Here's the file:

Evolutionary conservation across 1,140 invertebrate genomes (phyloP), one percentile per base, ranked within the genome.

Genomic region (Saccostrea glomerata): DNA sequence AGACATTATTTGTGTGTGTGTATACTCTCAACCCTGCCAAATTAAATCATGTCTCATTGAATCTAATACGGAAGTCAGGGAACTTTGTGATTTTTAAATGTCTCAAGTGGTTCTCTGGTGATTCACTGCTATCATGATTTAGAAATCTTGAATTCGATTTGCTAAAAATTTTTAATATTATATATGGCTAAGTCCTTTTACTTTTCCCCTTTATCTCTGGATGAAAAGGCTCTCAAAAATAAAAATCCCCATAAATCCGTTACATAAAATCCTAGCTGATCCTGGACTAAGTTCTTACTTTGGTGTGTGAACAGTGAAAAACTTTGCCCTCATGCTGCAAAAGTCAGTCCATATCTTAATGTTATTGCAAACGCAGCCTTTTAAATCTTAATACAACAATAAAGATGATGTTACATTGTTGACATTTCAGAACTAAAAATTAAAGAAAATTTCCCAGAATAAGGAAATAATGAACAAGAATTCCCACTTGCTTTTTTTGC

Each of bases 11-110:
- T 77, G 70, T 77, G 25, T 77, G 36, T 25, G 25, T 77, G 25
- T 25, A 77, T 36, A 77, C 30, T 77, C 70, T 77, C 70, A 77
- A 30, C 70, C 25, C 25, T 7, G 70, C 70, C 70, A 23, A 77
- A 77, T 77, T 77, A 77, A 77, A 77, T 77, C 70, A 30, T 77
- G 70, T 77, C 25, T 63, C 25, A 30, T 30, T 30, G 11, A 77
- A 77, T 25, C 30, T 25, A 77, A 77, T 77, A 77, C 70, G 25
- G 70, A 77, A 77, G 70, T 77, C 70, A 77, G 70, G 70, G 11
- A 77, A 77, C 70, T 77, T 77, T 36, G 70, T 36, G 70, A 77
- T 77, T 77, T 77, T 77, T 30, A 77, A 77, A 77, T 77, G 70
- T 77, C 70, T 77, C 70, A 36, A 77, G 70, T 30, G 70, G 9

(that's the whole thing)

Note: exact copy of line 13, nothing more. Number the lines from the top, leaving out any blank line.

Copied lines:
- T 77, C 70, T 77, C 70, A 36, A 77, G 70, T 30, G 70, G 9